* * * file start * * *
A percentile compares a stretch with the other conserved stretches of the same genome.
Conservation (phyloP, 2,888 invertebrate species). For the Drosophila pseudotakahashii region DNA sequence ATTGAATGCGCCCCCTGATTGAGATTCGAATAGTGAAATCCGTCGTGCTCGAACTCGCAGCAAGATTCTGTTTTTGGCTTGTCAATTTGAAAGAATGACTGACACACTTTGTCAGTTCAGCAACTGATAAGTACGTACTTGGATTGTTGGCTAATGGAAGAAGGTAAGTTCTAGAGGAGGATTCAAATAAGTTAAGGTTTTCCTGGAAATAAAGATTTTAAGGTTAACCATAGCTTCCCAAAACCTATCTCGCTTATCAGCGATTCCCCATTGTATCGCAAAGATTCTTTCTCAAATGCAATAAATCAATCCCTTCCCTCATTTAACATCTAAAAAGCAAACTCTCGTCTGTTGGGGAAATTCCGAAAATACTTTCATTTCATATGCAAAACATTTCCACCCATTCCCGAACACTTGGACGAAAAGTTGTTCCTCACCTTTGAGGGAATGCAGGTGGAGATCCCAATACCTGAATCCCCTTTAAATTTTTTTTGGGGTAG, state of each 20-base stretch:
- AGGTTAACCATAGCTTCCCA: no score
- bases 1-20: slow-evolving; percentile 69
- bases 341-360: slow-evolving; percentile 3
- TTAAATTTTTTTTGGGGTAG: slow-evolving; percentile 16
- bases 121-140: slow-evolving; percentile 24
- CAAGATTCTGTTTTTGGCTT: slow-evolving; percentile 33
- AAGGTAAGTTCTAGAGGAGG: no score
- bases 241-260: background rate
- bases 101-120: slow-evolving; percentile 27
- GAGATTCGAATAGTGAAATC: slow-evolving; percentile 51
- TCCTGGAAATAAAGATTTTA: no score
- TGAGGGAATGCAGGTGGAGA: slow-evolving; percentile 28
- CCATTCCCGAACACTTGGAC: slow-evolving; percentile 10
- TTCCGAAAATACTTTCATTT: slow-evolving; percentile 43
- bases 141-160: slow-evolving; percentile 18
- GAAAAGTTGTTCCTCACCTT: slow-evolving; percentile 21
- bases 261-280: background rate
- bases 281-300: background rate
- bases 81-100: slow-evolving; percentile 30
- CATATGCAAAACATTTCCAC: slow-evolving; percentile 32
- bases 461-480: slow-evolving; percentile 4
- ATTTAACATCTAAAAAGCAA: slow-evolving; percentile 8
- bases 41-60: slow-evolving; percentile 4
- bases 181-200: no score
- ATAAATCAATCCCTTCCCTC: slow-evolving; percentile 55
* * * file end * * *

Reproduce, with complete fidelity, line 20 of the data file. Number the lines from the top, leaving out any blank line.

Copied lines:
- bases 281-300: background rate